Date: 14 Mar 2014

How often do head and neck cancer patients raise concerns related to intimacy and sexuality in routine follow-up clinics?

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Abstract

Intimacy and sexuality problems are underreported in head and neck cancer patients. The aim of this study was to collate the various prompts available in a routine follow-up clinic through the use of an intimacy screening question and Patient’s Concerns Inventory (PCI), and to identify how often these problems were raised by patients and what possible actions took place as a consequence. 177 patients completed the intimacy screening question, PCI and UW-QOLv.4 at follow-up clinics, from October 2008 to January 2011. Case note review identified if intimacy was mentioned in clinic letters and if referral for support was made. On the intimacy screening question, 15 % (26) reported problems of considerable/some concern (24) or selected intimacy/sexuality on the PCI (2). The PCI identified that 9 of the 24 reporting the worst problems wanted the topic discussed in clinic, and clinic letters suggested that 5 of these discussed the issue in clinic with 4 being referred on, 3 to a clinical psychologist and 1 to a clinical nurse specialist. Intimacy problems are underreported in clinic reviews. It is a difficult subject to discuss. It will remain a potential unmet need unless attempts are made to advance the opportunities for patient screening, information leaflets, staff training on how to talk about such sensitive issues and referral for counselling.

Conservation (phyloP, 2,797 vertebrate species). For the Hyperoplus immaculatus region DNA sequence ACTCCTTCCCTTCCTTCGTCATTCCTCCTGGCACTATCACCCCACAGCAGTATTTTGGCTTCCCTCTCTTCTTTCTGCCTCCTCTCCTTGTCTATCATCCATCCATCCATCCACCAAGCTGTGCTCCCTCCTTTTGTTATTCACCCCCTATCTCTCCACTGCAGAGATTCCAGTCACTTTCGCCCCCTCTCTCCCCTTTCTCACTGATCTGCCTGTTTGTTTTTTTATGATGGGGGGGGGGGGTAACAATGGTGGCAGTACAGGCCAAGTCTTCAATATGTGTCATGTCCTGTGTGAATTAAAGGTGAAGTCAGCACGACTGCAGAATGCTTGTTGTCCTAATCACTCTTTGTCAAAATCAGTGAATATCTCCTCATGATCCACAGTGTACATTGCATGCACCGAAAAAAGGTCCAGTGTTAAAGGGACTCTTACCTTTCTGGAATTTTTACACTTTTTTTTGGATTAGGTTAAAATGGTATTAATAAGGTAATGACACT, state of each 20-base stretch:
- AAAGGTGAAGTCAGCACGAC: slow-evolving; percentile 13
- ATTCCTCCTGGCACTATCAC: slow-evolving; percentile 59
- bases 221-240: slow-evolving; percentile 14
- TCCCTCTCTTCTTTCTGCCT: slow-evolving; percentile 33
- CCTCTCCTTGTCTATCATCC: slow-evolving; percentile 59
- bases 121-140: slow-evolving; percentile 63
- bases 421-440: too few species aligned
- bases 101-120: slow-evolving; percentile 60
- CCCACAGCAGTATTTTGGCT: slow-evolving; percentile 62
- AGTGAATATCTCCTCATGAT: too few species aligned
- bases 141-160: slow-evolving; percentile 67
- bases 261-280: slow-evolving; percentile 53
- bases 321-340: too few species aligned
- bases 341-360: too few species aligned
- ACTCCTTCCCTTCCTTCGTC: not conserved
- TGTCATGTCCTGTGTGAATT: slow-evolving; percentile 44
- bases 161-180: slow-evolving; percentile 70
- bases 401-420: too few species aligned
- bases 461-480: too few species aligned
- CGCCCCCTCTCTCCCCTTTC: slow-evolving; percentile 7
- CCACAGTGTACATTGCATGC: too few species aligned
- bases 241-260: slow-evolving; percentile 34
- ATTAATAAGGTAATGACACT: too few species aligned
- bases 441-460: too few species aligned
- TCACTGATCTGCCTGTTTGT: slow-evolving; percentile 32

This clinical outcomes study was not part of a funded research. The paper has not been presented at any conference or published elsewhere.